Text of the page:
5 Audiobooks with fantastic narration:
2. The Wonder by Emma Donoghue. Read by Kate Lock.
3. The Underground Railroad by Colson Whitehead. Read by Bahni Turpin.
4. Find Her by Lisa Gardner. Read by Kirsten Potter.
5. The Fireman by Joe Hill. Read by Kate Mulgrew.
Seriously, I’d listen to a treatise on wood lice if Katherine Kellgren was reading it.
5 Super-short reads for adult readers without a lot of time:
2. Another Brooklyn by Jacqueline Woodson
3. The Ballad of Black Tom by Victor LaVelle
4. My Name Is Lucy Barton by Elizabeth Stroud
5. Nutshell by Ian McEwan
Some of these I loved, and others were just okay for me. But I am completely okay with that since the time investment was minimal.
5 Super-fast reads for reluctant middle-grade readers:
3. Ghosts by Raina Telgemeier
4. The Nameless City by Faith Erin Hicks
5. The Poet’s Dog by Patricia MacLachlan
Garvey’s Choice and Booked are both novels in verse, and Ghosts and The Nameless City are graphic novels. As for the fifth choice, MacLachlan has delivered another slim novel that manages to pack in a full, emotionally engaging story.
2. The Widow by Fiona Barton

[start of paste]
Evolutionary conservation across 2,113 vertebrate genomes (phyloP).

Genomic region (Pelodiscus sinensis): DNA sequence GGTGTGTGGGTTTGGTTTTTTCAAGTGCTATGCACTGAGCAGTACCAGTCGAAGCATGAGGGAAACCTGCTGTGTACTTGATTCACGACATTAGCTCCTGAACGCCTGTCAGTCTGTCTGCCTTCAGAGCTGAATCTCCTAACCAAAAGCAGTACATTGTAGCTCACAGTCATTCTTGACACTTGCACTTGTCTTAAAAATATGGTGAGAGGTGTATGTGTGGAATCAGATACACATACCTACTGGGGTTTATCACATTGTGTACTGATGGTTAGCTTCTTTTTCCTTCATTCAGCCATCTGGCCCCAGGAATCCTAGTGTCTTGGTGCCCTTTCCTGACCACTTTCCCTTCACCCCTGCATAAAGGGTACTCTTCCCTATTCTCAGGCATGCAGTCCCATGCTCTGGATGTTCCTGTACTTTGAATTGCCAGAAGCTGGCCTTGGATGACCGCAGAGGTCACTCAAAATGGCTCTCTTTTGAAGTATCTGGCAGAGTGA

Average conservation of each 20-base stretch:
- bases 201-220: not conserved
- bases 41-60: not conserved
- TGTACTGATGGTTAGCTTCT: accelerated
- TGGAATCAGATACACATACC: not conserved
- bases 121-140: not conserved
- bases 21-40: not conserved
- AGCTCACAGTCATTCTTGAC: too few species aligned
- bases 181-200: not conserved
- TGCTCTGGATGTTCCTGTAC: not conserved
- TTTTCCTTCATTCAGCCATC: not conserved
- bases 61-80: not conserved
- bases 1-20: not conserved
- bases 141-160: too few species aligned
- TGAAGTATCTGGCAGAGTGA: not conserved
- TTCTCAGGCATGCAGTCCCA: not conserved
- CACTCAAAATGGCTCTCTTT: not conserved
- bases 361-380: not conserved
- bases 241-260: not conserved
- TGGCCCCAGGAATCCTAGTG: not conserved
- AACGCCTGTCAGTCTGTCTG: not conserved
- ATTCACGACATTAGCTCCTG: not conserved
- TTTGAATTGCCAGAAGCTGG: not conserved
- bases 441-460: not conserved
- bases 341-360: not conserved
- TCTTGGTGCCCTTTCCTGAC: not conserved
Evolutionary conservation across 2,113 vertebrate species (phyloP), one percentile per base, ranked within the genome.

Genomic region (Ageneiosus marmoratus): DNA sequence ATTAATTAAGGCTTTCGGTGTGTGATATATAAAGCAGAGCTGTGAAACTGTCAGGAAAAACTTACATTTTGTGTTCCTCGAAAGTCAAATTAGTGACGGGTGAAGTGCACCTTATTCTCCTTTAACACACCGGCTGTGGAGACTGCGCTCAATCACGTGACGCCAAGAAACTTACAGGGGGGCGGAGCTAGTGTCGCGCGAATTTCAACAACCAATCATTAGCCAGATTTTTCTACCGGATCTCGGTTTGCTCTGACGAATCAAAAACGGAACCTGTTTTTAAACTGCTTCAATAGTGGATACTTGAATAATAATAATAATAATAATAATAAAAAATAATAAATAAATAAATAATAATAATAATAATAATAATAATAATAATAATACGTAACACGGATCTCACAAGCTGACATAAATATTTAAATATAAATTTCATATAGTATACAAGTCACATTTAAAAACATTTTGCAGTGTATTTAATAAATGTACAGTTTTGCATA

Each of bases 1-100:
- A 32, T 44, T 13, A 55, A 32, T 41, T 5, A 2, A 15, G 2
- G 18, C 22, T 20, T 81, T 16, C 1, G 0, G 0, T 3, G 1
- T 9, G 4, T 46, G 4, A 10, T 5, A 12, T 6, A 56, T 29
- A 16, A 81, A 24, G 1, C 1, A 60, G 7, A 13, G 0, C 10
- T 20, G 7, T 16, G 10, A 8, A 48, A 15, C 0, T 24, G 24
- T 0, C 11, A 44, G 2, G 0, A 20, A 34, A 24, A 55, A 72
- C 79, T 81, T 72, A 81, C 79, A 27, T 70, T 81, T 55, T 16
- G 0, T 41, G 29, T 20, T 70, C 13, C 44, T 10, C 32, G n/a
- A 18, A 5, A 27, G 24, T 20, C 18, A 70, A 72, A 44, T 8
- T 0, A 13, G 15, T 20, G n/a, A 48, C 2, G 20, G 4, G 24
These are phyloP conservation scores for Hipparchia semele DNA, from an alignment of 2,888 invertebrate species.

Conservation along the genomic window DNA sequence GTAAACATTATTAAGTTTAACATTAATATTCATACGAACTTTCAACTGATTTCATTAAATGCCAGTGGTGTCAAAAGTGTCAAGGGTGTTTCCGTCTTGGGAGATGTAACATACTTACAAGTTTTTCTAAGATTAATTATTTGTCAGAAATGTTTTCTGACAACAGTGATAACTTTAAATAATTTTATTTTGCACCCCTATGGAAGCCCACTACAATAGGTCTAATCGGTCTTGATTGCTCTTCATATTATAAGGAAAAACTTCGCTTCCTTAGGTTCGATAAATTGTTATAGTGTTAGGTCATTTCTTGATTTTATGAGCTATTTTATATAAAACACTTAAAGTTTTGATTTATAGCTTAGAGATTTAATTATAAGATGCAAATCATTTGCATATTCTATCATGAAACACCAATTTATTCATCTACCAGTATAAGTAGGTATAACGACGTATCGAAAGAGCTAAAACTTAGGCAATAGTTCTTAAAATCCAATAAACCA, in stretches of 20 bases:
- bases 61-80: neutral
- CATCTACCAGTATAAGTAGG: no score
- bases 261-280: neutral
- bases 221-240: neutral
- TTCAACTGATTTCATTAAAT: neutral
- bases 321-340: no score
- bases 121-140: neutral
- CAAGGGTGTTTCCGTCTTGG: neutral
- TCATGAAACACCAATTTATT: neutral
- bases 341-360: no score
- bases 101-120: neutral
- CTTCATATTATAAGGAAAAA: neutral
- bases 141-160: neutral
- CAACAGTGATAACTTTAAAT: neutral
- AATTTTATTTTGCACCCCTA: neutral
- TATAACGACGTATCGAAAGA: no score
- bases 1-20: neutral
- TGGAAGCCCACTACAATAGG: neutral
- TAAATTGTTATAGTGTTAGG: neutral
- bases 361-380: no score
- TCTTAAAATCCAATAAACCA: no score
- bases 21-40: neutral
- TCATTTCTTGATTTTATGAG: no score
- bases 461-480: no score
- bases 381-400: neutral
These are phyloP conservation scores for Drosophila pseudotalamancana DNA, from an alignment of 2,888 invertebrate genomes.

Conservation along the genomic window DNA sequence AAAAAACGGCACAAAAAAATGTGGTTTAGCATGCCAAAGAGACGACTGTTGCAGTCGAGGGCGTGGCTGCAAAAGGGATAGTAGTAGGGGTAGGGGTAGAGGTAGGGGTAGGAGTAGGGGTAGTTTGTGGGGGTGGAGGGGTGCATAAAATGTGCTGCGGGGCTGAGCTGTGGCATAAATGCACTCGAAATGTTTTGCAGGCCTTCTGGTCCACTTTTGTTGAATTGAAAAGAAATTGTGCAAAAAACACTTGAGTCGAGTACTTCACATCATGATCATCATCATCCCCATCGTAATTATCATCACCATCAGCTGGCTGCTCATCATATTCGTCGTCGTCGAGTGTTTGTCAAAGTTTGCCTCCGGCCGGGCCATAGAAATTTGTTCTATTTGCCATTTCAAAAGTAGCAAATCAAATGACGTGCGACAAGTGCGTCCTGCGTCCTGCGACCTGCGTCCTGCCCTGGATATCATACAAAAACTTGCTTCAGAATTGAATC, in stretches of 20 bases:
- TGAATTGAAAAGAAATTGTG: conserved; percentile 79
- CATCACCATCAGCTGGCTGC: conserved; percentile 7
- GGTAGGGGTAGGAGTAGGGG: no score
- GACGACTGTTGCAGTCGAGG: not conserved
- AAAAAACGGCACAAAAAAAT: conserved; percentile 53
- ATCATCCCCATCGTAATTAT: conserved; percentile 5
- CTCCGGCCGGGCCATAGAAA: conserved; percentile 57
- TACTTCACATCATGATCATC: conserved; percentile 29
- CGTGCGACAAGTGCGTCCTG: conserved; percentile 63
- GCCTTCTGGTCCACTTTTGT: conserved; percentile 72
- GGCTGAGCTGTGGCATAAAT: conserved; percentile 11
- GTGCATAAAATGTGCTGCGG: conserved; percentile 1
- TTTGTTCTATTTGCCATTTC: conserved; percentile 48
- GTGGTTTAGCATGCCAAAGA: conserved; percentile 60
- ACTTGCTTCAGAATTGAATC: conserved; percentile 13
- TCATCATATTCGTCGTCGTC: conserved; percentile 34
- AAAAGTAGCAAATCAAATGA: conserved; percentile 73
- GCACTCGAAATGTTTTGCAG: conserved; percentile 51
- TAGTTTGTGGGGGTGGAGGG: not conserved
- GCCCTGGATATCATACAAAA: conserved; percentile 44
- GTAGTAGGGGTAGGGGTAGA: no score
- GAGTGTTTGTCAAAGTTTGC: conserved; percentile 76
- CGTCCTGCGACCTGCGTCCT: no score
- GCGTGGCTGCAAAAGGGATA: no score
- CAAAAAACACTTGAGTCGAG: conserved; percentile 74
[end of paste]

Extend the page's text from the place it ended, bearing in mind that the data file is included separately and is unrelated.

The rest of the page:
3. All the Missing Girls by Megan Miranda
4. All Things Cease to Appear by Elizabeth Brundage
5. Redemption Road by John Hart
2016 was a fantastic year for thrillers and suspense novels. There are tons more I still want to read.
9 picture books with fantastic illustrations:
2. Thunder Boy Jr. by Sherman Alexie, illustrated by Yuyi Morales
3. Freedom in Congo Square by Carole Boston Weatherford, illustrated by R. Gregory Christie
4. There Is a Tribe of Kids by Lane Smith
5. The Airport Book by Lisa Brown
6. The Animal’s Ark by Marianne Dubuc
7. Spot, the Cat by Henry Cole
8. Waiting for High Tide by Nikki McClure
9. Anything but Ordinary Addie: The True Story of Adelaide Hermann, Queen of Magic by Mara Rockliff
I liked some books better than others as a whole, but the illustrations are all wonderful. Each has something different to offer—from the fantastically nuanced illustrations of The Airport Book to Dubuc’s soft colored-pencil sketches to the dynamic 3D illustrations of Anything but Ordinary Addie.
Source: Book News and Reviews